I was blessed this morning by the light through the blinds, blessed by the image of smoke wafting up from my next-door neighbor’s barbecue. I was blessed by the sight of people milling through the gas station store, the slow walk of men and women across the tile: Sunday morning, the sleepiness of a day meant for rest. 

I was blessed this past week beyond reason. Thinking back on the week—yes, it was hectic, as though I didn’t stop moving. One evening was given up to Bible study at a church I’d never been to, another evening brought a diner dinner with a friend—“oysters on the half shell” marked for a price that seemed cheap. Yet another night brought sharing work with a group of fellow writers, and sharing our thoughts, ideas, opinions, suggestions. Friday at 8 brought a movie, darkness, and candlelight, “Arrival,” with Amy Adams learning how to communicate with aliens. Somehow, it was moving. Then finally, on Saturday: music. Beethoven, Schumann, a choral piece sung so beautifully in German. Fingers on a piano made crescendos across the black and white keys, the push of the pedal morphing notes into echoes which seemed heavenly. I couldn’t take my eyes, or ears, out of the moment. 

. . . A hectic week melded by moments. Melded by small beauties. 

As I’m writing, I am touched by the smoothness of coffee over the edge of the cup. The tip of the cup signals some image in my brain: working in the kitchen, 8 hours a day. Driving home. The couch, resting. And through each day, within the hours: the little prayers I sent heavenward—or inward, or around me. (Wherever God was, I didn’t dare to know. But I wanted to draw close to him.) I trust that: in living the moments, I was also living with God. I hope that sometime later, in years or just months, the timeline of my memory will record this past week as one defined by the practice of the presence of God. (See: Brother Lawrence, The Practice of the Presence...).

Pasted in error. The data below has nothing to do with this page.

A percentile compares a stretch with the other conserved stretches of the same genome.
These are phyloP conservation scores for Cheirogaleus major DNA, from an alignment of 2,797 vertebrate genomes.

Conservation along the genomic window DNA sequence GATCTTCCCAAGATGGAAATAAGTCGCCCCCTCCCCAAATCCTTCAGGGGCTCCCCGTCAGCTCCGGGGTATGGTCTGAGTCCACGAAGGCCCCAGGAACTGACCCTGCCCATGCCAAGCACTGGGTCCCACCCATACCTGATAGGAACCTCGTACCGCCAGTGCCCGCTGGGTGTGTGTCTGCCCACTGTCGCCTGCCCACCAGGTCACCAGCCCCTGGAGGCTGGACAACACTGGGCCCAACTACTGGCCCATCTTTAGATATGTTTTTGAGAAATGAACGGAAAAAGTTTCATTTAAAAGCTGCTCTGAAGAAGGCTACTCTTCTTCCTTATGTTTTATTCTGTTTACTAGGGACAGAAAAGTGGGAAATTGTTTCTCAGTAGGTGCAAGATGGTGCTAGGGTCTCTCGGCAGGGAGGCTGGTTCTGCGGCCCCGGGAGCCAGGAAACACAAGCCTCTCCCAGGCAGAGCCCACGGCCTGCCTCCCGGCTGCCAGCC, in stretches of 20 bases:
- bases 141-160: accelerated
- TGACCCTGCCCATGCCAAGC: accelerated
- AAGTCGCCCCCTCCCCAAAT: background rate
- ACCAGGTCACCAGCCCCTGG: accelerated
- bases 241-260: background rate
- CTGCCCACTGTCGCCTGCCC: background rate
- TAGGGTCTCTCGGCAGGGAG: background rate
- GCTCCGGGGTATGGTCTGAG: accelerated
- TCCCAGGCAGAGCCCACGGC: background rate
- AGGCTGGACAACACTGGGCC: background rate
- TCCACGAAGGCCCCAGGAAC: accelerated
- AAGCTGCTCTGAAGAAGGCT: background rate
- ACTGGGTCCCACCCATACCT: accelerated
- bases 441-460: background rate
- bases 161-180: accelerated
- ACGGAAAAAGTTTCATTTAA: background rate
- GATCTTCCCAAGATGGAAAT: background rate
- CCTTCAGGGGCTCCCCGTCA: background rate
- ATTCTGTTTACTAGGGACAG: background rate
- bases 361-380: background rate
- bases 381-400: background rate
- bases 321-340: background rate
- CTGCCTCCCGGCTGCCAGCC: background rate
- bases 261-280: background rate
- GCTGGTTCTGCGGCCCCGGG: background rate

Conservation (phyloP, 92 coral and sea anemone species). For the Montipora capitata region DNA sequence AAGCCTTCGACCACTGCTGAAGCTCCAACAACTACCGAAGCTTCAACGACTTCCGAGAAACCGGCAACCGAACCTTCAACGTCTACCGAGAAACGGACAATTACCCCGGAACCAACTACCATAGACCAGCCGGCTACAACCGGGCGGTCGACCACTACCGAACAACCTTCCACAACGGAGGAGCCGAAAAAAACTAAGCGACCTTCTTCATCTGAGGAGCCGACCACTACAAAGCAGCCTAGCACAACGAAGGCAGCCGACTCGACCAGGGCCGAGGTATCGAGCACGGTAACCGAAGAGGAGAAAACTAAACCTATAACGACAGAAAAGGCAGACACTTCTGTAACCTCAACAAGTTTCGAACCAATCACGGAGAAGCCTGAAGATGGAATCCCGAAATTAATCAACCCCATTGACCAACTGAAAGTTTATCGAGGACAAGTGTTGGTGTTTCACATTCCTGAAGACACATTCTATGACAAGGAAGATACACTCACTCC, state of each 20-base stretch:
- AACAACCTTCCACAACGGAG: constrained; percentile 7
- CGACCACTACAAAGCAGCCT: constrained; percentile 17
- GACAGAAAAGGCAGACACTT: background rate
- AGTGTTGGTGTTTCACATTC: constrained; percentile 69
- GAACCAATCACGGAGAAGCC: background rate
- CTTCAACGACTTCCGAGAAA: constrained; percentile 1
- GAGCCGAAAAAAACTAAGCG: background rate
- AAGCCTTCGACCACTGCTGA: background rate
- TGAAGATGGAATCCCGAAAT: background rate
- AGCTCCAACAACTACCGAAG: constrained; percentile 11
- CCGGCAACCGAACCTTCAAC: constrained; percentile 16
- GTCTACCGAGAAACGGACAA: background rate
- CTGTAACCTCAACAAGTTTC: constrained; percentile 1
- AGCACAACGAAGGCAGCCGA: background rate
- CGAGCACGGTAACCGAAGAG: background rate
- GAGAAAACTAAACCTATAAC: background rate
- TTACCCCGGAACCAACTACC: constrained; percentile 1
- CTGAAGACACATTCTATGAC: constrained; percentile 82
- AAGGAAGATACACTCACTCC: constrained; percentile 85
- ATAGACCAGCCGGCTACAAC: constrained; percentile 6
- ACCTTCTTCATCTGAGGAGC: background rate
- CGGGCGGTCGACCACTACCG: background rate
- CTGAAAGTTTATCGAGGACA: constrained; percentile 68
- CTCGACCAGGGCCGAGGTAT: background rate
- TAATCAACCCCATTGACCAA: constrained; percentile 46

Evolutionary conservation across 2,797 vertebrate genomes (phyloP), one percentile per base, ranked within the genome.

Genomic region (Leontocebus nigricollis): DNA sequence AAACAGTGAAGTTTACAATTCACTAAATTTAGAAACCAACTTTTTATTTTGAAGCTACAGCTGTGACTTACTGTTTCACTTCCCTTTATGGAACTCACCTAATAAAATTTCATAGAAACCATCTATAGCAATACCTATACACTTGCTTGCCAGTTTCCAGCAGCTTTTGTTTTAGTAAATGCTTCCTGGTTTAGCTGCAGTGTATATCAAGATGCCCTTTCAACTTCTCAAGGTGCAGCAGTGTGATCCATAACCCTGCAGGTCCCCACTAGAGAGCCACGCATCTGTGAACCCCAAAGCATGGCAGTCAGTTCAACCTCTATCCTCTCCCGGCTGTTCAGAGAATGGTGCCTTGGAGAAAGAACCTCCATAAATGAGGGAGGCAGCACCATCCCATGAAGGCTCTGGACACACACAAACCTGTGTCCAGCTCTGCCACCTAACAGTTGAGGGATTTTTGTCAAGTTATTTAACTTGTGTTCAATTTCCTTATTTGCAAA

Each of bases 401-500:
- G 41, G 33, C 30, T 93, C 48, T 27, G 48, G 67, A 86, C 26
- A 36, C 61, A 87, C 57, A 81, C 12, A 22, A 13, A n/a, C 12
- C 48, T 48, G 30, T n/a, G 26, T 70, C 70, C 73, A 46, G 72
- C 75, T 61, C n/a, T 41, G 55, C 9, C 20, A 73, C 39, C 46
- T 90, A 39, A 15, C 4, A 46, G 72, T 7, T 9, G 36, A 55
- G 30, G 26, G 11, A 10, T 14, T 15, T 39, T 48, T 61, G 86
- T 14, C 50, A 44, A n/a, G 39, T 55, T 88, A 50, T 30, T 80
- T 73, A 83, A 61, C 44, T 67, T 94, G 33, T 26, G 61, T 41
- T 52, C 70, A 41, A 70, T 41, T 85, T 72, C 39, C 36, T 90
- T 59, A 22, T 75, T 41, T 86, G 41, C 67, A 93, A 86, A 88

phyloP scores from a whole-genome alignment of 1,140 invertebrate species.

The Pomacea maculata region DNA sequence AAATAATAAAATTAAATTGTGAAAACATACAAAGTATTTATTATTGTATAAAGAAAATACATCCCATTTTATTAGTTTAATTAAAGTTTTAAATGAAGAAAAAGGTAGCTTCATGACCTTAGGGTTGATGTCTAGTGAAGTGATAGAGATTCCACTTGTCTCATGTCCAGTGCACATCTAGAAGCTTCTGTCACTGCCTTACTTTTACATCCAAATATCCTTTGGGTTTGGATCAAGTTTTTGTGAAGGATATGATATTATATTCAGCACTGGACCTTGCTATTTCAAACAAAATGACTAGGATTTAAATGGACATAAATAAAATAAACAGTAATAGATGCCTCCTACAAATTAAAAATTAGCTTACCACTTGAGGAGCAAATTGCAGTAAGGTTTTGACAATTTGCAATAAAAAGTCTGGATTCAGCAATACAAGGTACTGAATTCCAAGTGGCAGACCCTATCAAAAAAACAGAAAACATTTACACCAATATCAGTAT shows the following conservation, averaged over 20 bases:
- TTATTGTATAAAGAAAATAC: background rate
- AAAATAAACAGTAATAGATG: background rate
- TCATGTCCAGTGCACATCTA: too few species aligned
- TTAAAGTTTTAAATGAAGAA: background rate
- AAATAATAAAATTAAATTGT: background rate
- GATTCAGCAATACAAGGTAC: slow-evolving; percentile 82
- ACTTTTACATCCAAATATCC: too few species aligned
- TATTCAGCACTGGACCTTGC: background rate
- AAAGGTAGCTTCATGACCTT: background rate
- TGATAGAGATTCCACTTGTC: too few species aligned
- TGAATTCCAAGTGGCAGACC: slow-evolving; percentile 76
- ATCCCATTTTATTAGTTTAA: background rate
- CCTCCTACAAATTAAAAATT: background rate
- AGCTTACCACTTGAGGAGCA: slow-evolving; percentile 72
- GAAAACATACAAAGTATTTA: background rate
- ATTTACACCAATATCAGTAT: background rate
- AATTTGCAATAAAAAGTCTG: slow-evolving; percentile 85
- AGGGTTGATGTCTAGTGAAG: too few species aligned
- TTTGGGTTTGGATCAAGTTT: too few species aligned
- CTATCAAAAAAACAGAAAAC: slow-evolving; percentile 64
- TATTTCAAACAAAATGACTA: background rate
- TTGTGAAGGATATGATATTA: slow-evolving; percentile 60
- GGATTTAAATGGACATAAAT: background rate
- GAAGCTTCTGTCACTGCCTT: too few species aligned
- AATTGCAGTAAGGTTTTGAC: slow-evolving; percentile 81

Faith is a way of seeing. A manner of living that is utterly defined by hope, a turning of my heart. 

It is so, so easy to turn away. To just forget him. 

I was asked this past week by a friend, “What do you believe is your mission?”

“I’ve never used that word,” I said. I paused. “I’d call it a. . . calling.”

That thing which I am driven to like a force, something within me as obvious as the sky is above me and the earth is still solid under my feet. 

“To see and record beauty,” I said. “To write beauty.” 

I should have then asked myself, Maggie, what is taking you away from that?

. . . distractions? (what are they?) . . . anxieties? (do you acknowledge them?) . . . worries? (dare you label them as such?)

Sometimes the days collect. After so many hours and a pile-up of insomniatic nights, the tension in my shoulders mounts to a too-real tightness. Stress—the accumulation of not-giving-things-up-to-God. 

I should give beauties back to him. 

I should say to God, “I saw you today, in the blow of the wind through the crepe myrtle, the push of the pavement into the distance.” “I saw your hand upon that gentleman who sat in his walker, at the corner, waiting for the bus, or just waiting.” “I saw you in the kindness of others.” “I saw you in the man who served my burger.” “I saw you in the rise of the hill, felt your love as my feet walked upon it and my legs tired, but kept running.”

“And in the movement of the music, the call of the piano and the answer of a flute, the response of the cellos and bass and violins, the interjection of the trumpets.” 

Beauty is here. Grace is here. If we listen for it. Look for it. 

I want to finish with a poem I found in a small collection called The Sketch, the Ship, and the Afternoon: Ten Years at the Summer Palace. I received this book while working with other writers in Howth, Ireland. The Sketch, the Ship... is entirely Irish poems. 



by Pamela Greene

It is so right that you should play Chopin / at this time of evening, / the shadows long across the grass, / buttercups beginning to close their petals / against the night. // The music fills the house and spills out into the garden, / it is the play of light in water, / the  arabesque of swallows, / and each note played / leaves a soft indentation in my memory. // When the last notes fade into silence / it is not just the absence of music, / it is you at your piano, / your face rapt, / Chopin alive in your fingers. 

be blessed, live fully, love deeply. 

- Maggie